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Justice News

Department of Justice
U.S. Attorney’s Office
Eastern District of Tennessee

Thursday, February 6, 2014

Lenoir City Residents Arrested On Federal Charges

KNOXVILLE, Tenn. -- Joshua Hayworth, 23, and Timothy E. Chudley, 35, both of Lenoir City, Tenn., were charged on Feb. 5, 2014, with federal Hobbs Act violations for their roles in the Jan. 30, 2014, robbery of a Lenoir City Burger King restaurant.

Chudley was arrested in Knoxville on Feb. 5, 2014, without incident, and appeared in federal court the same day. Hayworth was arrested on state charges on Feb. 3, 2014, following a series of events which also resulted in federal carjacking charges against Hayworth. He will appear in federal court at a later date.

The criminal complaint on file with the U.S. District Court charges both men with federal Hobbs Act violations, while Hayworth is also charged with carjacking. The complaint alleges that Hayworth, with the assistance of Chudley, planned the robbery of the Lenoir City Burger King, which was carried out on Jan. 30, 2014. According to the complaint, on Feb. 3, 2014, Hayworth was observed driving a stolen vehicle in Knoxville, which Hayworth abandoned in a trailer park on Bob Gray Road, as law enforcement pursued.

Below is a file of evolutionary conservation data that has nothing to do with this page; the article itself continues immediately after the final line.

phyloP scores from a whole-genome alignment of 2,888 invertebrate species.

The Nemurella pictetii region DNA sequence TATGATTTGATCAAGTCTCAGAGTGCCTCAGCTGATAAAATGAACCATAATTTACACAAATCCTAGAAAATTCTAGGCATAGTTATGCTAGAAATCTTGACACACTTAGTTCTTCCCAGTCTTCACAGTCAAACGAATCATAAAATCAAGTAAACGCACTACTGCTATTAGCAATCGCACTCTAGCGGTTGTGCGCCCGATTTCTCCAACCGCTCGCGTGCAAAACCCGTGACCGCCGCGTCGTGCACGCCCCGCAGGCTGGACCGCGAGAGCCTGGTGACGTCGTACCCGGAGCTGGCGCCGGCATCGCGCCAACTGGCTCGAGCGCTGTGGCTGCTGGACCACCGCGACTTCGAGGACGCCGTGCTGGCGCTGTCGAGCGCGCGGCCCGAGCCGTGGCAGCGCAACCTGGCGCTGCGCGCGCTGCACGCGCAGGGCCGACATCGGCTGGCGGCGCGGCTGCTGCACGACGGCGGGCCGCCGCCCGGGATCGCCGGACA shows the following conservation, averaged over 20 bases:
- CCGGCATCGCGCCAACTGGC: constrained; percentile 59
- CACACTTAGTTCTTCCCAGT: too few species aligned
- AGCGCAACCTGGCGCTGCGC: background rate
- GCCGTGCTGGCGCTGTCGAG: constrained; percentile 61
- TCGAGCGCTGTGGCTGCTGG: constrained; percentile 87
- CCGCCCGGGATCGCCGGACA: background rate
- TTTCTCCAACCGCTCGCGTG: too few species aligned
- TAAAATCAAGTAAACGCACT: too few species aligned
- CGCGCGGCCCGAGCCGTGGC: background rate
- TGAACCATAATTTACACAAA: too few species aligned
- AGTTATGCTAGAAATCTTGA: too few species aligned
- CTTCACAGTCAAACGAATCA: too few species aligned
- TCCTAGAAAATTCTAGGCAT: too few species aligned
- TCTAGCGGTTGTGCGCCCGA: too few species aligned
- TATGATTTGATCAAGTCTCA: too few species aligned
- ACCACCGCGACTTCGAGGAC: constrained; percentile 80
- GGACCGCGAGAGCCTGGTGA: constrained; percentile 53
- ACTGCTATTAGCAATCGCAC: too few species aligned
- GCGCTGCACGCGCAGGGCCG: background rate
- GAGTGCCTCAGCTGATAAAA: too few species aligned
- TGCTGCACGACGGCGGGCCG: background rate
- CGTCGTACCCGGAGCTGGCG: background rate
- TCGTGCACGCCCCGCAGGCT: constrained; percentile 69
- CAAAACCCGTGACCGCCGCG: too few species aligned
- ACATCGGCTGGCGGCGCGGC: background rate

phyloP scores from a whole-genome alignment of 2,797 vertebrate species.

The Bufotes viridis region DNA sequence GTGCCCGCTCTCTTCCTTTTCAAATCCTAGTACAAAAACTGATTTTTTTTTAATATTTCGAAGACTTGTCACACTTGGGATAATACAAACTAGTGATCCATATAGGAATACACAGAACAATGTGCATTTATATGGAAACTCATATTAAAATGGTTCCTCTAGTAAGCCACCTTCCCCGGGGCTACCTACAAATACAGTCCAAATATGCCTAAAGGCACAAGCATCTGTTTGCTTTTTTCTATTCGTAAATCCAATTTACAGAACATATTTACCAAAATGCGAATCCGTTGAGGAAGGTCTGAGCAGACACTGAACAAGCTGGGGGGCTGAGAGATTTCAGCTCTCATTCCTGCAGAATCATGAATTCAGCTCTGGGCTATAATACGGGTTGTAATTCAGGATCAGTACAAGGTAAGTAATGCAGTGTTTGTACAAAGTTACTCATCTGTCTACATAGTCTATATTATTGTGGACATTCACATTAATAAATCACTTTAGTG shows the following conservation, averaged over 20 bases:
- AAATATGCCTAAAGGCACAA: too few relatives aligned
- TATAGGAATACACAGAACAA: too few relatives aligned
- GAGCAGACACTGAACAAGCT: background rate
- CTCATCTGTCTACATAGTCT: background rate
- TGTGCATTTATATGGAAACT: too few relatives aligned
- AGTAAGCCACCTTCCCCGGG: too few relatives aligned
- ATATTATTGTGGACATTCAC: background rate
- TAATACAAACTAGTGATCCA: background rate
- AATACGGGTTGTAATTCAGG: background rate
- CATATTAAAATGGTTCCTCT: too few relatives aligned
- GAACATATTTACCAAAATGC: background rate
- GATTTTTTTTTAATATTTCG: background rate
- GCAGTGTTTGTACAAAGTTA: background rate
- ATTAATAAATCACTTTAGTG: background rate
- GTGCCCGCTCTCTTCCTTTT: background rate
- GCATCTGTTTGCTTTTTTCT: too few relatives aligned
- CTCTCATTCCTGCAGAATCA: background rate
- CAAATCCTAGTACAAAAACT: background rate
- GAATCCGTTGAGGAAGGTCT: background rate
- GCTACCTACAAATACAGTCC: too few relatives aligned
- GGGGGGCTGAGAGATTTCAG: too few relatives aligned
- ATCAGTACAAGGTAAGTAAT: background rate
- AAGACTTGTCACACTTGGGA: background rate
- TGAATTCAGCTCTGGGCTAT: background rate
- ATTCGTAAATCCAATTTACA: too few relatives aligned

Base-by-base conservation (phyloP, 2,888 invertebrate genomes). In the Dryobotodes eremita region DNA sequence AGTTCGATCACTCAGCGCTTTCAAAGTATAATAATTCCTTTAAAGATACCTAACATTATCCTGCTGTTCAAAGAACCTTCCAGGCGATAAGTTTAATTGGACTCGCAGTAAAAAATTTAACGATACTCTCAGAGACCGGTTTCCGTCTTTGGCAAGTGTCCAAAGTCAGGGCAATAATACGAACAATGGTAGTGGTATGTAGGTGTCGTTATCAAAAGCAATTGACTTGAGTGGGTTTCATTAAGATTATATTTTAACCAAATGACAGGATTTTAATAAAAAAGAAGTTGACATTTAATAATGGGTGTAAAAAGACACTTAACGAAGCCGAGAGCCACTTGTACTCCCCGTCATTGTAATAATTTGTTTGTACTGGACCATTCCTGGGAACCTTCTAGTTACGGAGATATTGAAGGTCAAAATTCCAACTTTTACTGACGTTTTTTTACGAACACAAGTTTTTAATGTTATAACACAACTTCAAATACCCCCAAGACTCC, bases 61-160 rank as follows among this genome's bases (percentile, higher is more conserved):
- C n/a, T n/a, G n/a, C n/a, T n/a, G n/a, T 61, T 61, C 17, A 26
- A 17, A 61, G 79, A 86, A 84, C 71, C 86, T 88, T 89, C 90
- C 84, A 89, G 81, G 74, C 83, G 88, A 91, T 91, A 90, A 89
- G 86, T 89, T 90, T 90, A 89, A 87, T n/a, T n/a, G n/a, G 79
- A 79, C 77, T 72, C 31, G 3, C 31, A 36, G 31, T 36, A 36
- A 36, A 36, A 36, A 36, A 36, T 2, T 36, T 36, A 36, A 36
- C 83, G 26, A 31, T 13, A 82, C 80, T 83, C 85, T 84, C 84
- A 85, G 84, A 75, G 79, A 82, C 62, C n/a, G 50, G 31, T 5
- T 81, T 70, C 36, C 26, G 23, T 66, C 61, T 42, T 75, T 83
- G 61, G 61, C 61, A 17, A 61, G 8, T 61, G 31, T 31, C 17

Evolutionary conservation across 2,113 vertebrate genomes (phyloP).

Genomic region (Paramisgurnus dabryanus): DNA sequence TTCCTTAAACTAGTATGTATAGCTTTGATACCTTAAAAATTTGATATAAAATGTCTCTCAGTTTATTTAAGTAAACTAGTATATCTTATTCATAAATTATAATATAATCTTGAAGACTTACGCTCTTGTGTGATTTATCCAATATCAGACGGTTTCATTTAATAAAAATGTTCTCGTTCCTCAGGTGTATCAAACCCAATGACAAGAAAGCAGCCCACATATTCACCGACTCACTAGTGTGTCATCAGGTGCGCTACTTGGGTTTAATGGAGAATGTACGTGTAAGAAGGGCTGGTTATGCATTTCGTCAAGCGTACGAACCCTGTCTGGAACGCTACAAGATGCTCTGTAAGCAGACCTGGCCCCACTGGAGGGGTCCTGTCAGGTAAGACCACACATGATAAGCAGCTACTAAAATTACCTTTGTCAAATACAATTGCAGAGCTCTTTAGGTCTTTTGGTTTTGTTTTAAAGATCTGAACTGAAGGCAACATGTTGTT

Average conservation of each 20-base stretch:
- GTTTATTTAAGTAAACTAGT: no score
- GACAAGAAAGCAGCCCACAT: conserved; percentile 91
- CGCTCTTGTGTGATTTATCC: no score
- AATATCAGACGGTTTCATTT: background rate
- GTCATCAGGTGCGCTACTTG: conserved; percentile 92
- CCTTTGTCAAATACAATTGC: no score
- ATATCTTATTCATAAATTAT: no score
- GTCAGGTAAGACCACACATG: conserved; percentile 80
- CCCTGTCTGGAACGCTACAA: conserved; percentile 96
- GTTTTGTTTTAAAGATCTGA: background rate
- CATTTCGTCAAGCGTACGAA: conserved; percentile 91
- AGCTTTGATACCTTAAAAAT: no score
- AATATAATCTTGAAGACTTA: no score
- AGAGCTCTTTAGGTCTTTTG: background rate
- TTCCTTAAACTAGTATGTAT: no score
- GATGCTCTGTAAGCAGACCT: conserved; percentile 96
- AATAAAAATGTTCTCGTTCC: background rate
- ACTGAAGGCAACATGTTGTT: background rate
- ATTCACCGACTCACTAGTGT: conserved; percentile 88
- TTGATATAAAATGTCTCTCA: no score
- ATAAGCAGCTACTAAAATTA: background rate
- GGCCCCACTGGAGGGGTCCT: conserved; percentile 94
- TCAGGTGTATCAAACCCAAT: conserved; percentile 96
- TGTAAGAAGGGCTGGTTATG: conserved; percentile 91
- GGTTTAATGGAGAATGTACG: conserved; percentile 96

Later the same day, Hayworth is accused of carjacking another vehicle from a pregnant female on Doubletree Lane in Knoxville, which he wrecked on Bob Gray Road. After fleeing on foot, it is alleged that Hayworth broke into a residence, where he was apprehended by law enforcement. Follow-up investigation by the multiple agencies involved uncovered Chudley’s role in the robbery scheme.

The arrests are the result of joint efforts by multiple law enforcement agencies, including the FBI Safe Streets Task Force (SSTF), composed of the FBI, Knoxville Police Department (KPD), and Knox County Sheriff’s Department (KCSO), the Lenoir City Police Department, KPD, KCSO, Loudon County Sheriff’s Office, and the Clinton Police Department. Assistant U.S. Attorney Kelly Norris will represent the United States.

Members of the public are reminded that the complaint constitutes only charges and that every person is presumed innocent until their guilt has been proven beyond a reasonable doubt.

Updated March 18, 2015